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Knowledge of web costs vital

BRINGING potential clients up to speed on the benefits and applications of the Internet and web sites is a major challenge for the State’s web development industry.

According to Internet Business Corporation, managing director Richard Keeves, education is the key. Prospective clients need to be made aware of the costs of establishing a web site and the functionality of the web site, so that it delivers real value in relation to the client’s business.

Mr Keeves believes the dot.com crash made businesses re-evaluate their presence on the Internet in order to ensure that their web site will bring a return on the initial investment and running costs of the web site.

“(Web developers) have to make sure that the business world realises that online technology is still valuable to a business, despite the apparent failure of many dot.com businesses,” Mr Keeves said.

Many businesses do not understand that developing a functional web site that returns value for money can involve considerable development time and may even involve the business having to invest in new hardware and software.

Another catch for business is that developing a web site is not a one-off cost, and they require ongoing maintenance and development.

Mr Keeves considers the business functionality of a web site to be one of the most important factors when establishing a site. He believes that web sites need to focus on the needs and wants of customer groups, and how these needs and wants can be catered for more effectively and efficiently online.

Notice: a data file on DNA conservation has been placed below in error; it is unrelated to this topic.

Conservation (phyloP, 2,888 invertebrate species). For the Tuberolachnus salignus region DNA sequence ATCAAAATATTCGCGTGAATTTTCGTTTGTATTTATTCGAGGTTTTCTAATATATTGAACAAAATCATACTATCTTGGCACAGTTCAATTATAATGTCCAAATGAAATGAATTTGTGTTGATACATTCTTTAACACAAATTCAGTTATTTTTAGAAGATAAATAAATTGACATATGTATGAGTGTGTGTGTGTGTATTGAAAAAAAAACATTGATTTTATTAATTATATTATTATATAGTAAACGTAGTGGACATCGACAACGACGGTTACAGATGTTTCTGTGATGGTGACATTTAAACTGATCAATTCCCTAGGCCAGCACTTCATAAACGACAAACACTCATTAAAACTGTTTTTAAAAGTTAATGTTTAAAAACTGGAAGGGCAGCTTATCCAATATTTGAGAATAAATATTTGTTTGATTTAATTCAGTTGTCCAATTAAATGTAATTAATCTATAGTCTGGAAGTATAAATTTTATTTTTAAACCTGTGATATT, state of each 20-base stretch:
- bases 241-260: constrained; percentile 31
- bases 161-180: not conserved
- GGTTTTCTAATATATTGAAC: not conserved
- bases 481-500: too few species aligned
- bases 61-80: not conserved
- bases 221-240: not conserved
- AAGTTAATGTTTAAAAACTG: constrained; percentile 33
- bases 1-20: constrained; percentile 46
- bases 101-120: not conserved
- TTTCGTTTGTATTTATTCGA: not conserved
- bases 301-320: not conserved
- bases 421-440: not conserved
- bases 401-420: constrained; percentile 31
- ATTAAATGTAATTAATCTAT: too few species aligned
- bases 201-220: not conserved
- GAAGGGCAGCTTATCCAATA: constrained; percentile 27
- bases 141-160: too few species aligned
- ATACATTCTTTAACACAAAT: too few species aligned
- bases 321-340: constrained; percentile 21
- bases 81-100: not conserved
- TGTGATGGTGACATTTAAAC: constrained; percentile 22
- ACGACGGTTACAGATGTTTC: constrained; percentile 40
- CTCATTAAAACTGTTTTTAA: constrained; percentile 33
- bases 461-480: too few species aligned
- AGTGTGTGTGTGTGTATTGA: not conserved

“Organisations are focusing on using the web to add value to their business by becoming more efficient, cutting costs and saving money,” he said.

“IBC’s focus has always been to transform organisations to make their business work online.

“Using online technology makes sense, but not for every type of business.”

Web sites have evolved significantly over the past few years, having developed from static, purely informative sites that relayed a business’s services and contact details, to web sites that provide a portal for customer service, sales, procurement of supplies and tracking and management of all online orders and processes.

Method managing director Stephen Langsford believes that web sites are now considered an accepted and fundamental channel for customer service, and that they provide for interaction with suppliers and company staff. According to Mr Langsford all major business applications will increasingly be accessible via browser interface and that this is leading to organisations turning their attention to integrating their systems and putting in place supporting IT infrastructure.

“We are seeing significant demand by larger corporations and government agencies to put in place industrial strength IT architecture to support e-business,” he said.

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